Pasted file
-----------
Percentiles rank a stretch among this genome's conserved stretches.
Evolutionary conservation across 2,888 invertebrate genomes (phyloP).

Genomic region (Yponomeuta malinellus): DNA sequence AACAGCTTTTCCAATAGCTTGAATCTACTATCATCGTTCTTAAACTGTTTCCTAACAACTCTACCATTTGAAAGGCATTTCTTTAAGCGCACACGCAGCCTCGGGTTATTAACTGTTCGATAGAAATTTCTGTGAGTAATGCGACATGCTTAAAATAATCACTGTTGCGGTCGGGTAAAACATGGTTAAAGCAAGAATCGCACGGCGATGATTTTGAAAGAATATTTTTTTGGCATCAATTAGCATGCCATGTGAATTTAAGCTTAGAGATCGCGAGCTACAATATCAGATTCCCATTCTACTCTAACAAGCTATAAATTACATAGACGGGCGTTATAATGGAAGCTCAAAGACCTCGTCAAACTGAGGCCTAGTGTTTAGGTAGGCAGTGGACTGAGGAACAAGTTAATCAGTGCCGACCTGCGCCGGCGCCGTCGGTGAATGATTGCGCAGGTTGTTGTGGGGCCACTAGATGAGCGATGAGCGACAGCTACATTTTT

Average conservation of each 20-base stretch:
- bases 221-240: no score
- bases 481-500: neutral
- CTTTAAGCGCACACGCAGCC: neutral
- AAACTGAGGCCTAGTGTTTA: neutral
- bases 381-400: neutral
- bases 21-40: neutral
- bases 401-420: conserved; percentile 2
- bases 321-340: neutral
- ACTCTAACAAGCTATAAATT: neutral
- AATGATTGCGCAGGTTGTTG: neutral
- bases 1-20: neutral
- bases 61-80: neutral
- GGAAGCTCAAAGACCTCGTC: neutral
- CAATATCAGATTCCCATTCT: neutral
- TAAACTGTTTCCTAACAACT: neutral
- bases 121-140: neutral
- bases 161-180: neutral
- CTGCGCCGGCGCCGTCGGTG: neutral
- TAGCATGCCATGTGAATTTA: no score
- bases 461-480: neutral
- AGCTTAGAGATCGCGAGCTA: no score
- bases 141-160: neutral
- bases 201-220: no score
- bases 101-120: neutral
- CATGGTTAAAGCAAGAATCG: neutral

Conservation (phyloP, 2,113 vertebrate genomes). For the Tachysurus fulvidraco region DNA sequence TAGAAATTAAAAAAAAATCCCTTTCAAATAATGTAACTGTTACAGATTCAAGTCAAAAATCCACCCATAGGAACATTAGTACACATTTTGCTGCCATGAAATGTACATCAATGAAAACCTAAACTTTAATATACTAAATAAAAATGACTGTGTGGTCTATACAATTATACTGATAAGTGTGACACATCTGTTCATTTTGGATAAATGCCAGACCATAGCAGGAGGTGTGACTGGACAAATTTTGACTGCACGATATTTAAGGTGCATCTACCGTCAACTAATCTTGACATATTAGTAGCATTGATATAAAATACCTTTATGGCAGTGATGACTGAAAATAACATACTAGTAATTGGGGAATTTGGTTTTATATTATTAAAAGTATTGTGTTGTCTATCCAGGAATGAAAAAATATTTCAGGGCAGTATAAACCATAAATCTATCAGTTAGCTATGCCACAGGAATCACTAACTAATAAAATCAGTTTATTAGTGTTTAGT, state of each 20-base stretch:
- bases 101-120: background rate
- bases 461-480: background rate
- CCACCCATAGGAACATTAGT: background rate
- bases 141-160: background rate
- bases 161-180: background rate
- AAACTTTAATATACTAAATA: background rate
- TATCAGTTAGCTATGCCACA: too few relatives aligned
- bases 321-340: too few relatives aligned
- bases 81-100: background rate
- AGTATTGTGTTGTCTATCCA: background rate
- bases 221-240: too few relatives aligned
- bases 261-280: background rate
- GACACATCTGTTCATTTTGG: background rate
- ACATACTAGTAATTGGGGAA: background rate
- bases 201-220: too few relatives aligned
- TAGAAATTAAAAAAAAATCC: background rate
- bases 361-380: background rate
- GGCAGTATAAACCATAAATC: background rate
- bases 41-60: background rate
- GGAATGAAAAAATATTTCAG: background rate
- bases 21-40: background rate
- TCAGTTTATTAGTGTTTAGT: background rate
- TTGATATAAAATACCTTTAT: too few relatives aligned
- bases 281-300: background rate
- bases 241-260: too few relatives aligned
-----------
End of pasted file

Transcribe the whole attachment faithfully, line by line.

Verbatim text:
Percentiles rank a stretch among this genome's conserved stretches.
Evolutionary conservation across 2,888 invertebrate genomes (phyloP).

Genomic region (Yponomeuta malinellus): DNA sequence AACAGCTTTTCCAATAGCTTGAATCTACTATCATCGTTCTTAAACTGTTTCCTAACAACTCTACCATTTGAAAGGCATTTCTTTAAGCGCACACGCAGCCTCGGGTTATTAACTGTTCGATAGAAATTTCTGTGAGTAATGCGACATGCTTAAAATAATCACTGTTGCGGTCGGGTAAAACATGGTTAAAGCAAGAATCGCACGGCGATGATTTTGAAAGAATATTTTTTTGGCATCAATTAGCATGCCATGTGAATTTAAGCTTAGAGATCGCGAGCTACAATATCAGATTCCCATTCTACTCTAACAAGCTATAAATTACATAGACGGGCGTTATAATGGAAGCTCAAAGACCTCGTCAAACTGAGGCCTAGTGTTTAGGTAGGCAGTGGACTGAGGAACAAGTTAATCAGTGCCGACCTGCGCCGGCGCCGTCGGTGAATGATTGCGCAGGTTGTTGTGGGGCCACTAGATGAGCGATGAGCGACAGCTACATTTTT

Average conservation of each 20-base stretch:
- bases 221-240: no score
- bases 481-500: neutral
- CTTTAAGCGCACACGCAGCC: neutral
- AAACTGAGGCCTAGTGTTTA: neutral
- bases 381-400: neutral
- bases 21-40: neutral
- bases 401-420: conserved; percentile 2
- bases 321-340: neutral
- ACTCTAACAAGCTATAAATT: neutral
- AATGATTGCGCAGGTTGTTG: neutral
- bases 1-20: neutral
- bases 61-80: neutral
- GGAAGCTCAAAGACCTCGTC: neutral
- CAATATCAGATTCCCATTCT: neutral
- TAAACTGTTTCCTAACAACT: neutral
- bases 121-140: neutral
- bases 161-180: neutral
- CTGCGCCGGCGCCGTCGGTG: neutral
- TAGCATGCCATGTGAATTTA: no score
- bases 461-480: neutral
- AGCTTAGAGATCGCGAGCTA: no score
- bases 141-160: neutral
- bases 201-220: no score
- bases 101-120: neutral
- CATGGTTAAAGCAAGAATCG: neutral

Conservation (phyloP, 2,113 vertebrate genomes). For the Tachysurus fulvidraco region DNA sequence TAGAAATTAAAAAAAAATCCCTTTCAAATAATGTAACTGTTACAGATTCAAGTCAAAAATCCACCCATAGGAACATTAGTACACATTTTGCTGCCATGAAATGTACATCAATGAAAACCTAAACTTTAATATACTAAATAAAAATGACTGTGTGGTCTATACAATTATACTGATAAGTGTGACACATCTGTTCATTTTGGATAAATGCCAGACCATAGCAGGAGGTGTGACTGGACAAATTTTGACTGCACGATATTTAAGGTGCATCTACCGTCAACTAATCTTGACATATTAGTAGCATTGATATAAAATACCTTTATGGCAGTGATGACTGAAAATAACATACTAGTAATTGGGGAATTTGGTTTTATATTATTAAAAGTATTGTGTTGTCTATCCAGGAATGAAAAAATATTTCAGGGCAGTATAAACCATAAATCTATCAGTTAGCTATGCCACAGGAATCACTAACTAATAAAATCAGTTTATTAGTGTTTAGT, state of each 20-base stretch:
- bases 101-120: background rate
- bases 461-480: background rate
- CCACCCATAGGAACATTAGT: background rate
- bases 141-160: background rate
- bases 161-180: background rate
- AAACTTTAATATACTAAATA: background rate
- TATCAGTTAGCTATGCCACA: too few relatives aligned
- bases 321-340: too few relatives aligned
- bases 81-100: background rate
- AGTATTGTGTTGTCTATCCA: background rate
- bases 221-240: too few relatives aligned
- bases 261-280: background rate
- GACACATCTGTTCATTTTGG: background rate
- ACATACTAGTAATTGGGGAA: background rate
- bases 201-220: too few relatives aligned
- TAGAAATTAAAAAAAAATCC: background rate
- bases 361-380: background rate
- GGCAGTATAAACCATAAATC: background rate
- bases 41-60: background rate
- GGAATGAAAAAATATTTCAG: background rate
- bases 21-40: background rate
- TCAGTTTATTAGTGTTTAGT: background rate
- TTGATATAAAATACCTTTAT: too few relatives aligned
- bases 281-300: background rate
- bases 241-260: too few relatives aligned